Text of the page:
Deploy creates inflatable concrete water tanks for victims of Turkey-Syria earthquake
Royal College of Art graduates Paul Mendieta and Beren Kayalı have designed a water tank called Deploy, which has been donated to people in Turkey who have been devastated by the recent earthquake.
Deploy is a 256-kilogram structure that can be assembled and inflated on-site and is ready to be used within 48 hours. It has an expected lifespan of 20 years and can hold 14,000 litres of water.
"Deploy is a flat-packed, inflatable, concrete water storage tank that can fit on a standard pallet to be transported anywhere in the world," co-founder of Deploy Beren Kayalı told Dezeen.
"We assist rural communities with water requirements and resolve logistical issues for rural areas including farmers, infrastructure projects and disaster relief occurrences," she said.
The tank, which the company describes as "the first-ever air deployed, ready-to-use water tank" is made from a patented material called Concrete Canvas, which is formed of cement layered between fabric and a PVC liner.
The award-winning material has previously been used to cover disaster-relief shelters.
Each 2.5-metre tall tank also has several fibreglass poles to support the structure.
The tanks are manufactured in Pontyclun, Wales, where the material is folded by a forklift and packed into wooden pallets, ready to be shipped to places where water scarcity or quality is a problem.
The flat-packed tanks are then air deployed from a helicopter to the ground, where at least two Deploy team members are required to assemble and install the tank on-site.
To do so, they lay a concrete slab on the ground, which acts as a base for the water tank. An electronic air pump is used to inflate the tank "like a giant balloon" before it is sprayed with water from a hose until fully hydrated.
Once hydrated, it can be manipulated for a few hours before hardening into a solid fireproof and waterproof structure. It sets fully within 24 hours and is then ready to be filled with drinking water.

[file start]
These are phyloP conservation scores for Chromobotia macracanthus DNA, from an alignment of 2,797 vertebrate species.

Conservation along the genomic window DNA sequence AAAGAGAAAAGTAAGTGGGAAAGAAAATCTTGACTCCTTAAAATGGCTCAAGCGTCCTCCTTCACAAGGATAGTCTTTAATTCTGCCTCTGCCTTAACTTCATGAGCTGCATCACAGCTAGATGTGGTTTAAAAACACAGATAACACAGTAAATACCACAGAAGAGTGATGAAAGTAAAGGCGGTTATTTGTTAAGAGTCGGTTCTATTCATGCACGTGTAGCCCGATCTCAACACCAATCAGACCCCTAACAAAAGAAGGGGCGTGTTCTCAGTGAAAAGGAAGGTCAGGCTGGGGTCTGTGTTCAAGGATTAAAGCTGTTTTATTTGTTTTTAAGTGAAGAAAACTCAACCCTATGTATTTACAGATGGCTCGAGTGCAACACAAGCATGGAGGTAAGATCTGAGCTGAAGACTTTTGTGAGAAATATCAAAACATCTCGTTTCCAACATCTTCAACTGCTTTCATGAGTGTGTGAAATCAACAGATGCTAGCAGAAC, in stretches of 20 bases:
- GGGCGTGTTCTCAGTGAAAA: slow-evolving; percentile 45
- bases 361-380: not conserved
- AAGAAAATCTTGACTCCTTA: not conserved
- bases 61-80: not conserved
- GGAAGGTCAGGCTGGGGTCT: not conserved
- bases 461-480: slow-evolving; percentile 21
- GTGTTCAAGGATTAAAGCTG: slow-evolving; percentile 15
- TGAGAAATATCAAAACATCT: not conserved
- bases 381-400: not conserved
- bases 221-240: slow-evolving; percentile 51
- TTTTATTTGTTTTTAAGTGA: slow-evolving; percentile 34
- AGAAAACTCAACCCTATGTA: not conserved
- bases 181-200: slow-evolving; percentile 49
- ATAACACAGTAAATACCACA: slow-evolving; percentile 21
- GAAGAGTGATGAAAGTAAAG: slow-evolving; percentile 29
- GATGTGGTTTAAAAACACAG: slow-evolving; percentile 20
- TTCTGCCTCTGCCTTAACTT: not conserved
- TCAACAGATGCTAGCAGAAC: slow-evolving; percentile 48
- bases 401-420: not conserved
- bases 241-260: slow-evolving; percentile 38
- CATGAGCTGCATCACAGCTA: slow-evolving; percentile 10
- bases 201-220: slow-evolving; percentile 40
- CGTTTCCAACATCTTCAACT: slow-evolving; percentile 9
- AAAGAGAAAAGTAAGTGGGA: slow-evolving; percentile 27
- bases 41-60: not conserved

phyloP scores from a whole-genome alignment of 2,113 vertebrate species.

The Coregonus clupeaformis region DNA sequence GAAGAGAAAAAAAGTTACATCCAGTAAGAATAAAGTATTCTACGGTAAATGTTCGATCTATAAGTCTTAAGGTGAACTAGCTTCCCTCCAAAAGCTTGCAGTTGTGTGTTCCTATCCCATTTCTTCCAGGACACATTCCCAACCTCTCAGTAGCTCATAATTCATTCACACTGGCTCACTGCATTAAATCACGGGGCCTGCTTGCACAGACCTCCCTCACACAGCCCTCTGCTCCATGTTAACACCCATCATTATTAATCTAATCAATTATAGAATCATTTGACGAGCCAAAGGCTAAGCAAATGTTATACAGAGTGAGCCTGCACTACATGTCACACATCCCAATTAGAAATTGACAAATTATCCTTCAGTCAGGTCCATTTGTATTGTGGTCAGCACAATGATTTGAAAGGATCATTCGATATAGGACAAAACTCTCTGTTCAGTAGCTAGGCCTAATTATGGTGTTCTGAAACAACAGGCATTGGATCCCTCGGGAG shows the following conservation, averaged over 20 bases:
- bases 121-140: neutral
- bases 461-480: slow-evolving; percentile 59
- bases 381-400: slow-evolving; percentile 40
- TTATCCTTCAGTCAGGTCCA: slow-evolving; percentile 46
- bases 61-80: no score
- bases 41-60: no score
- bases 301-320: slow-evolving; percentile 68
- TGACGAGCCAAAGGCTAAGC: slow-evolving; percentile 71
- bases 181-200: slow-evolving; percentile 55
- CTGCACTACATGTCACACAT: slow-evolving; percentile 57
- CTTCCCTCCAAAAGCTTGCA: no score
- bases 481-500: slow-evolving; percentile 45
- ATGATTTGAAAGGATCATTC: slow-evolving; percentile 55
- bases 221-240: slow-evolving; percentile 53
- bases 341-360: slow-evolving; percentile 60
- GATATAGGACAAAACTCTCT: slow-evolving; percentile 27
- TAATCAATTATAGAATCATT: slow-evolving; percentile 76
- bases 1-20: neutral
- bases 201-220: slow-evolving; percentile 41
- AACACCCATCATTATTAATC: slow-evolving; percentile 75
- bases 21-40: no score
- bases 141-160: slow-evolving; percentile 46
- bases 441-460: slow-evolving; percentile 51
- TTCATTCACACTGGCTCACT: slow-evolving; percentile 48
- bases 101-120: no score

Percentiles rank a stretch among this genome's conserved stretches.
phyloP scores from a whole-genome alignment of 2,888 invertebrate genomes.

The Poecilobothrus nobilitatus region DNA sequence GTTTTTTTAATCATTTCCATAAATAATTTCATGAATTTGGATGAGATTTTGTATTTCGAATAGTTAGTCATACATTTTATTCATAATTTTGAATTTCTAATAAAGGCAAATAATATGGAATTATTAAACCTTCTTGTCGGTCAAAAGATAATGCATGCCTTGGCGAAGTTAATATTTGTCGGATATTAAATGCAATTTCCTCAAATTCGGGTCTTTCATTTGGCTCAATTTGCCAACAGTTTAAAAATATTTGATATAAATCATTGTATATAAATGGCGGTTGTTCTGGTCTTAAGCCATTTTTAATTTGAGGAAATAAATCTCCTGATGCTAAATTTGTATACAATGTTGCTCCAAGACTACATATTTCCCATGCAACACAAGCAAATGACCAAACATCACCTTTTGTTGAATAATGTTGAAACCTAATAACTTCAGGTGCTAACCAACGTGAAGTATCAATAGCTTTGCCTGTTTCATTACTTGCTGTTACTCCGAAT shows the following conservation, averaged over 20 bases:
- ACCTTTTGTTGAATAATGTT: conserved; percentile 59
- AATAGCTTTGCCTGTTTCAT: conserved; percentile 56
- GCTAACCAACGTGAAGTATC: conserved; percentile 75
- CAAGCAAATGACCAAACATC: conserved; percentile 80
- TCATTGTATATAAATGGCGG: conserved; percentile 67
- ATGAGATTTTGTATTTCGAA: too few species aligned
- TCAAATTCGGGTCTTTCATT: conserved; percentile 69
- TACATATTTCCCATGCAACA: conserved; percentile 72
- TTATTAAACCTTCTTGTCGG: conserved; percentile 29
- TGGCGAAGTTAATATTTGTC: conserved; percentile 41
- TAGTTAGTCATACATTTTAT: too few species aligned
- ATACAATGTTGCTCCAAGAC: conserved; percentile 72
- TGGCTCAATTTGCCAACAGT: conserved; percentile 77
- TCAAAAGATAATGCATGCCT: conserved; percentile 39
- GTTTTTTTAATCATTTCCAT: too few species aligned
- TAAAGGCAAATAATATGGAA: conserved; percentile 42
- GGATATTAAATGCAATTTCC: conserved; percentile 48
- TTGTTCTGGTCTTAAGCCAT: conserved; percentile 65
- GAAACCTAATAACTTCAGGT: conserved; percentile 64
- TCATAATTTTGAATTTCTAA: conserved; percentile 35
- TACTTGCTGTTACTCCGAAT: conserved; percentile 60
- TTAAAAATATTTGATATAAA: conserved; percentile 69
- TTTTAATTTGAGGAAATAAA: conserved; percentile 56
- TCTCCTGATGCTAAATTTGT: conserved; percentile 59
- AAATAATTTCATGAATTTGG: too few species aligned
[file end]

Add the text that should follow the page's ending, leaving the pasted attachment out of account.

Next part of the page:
Deploy recently donated 14 tanks to victims in Turkey following major earthquakes that struck Turkey and Syria on 6 February.
The destruction of homes and buildings has meant that access to safe drinking water and sanitation is under threat, leaving communities vulnerable to a host of waterborne diseases.
The idea is that once in use, local communities on the ground in Turkey are able to maintain and easily repair the tank with everyday tools, without requiring additional support from Deploy.
"Two of the Deploy water tank key features are its detachable lid and floor-level outlet valve. Together these allow for full water tank drainage and easier access to the tank interior, allowing for cleaning methods similar to that of a swimming pool," Kayalı said.
"The concrete canvas layer is self-repairable from punctures, with the shape recovering once filled with water."
Mendieta and Kayalı originally developed Deploy as part of their innovation design engineering master's at the Royal College of Art (RCA) in 2020.
Kayalı believes that its tanks are a more affordable and sustainable alternative to its plastic or concrete competitors.
"A traditional concrete water tank of matching volume additionally requires a considerable construction team with a dedicated timeline, with the concrete material then requiring 21 to 28 days to solidify," Kayalı explained.
"A traditional plastic water tank with matching capacity requires large transportation techniques owing to a typical diameter of three metres," she continued.
"For example, three plastic water tanks are able to fit in an industrial shipping container, whereas 18 Deploy water tanks are possible, owing to the flat-pack reality."
The recent earthquake in Turkey-Syria prompted local architects to speak out about what they see as poor construction in the country. Architect Alper Deri̇nboğaz told Dezeen that "[the damage] is due to the poor quality of the buildings in the affected region".
Others called for improvements to both architectural education and practice to prevent history from repeating itself.
Meanwhile, Pritzker Architecture Prize-winning architect Shigeru Ban donated his Paper Partition System, which is made from cardboard tubes and fabric, to evacuation centres housing victims.
The photography is courtesy of Deploy.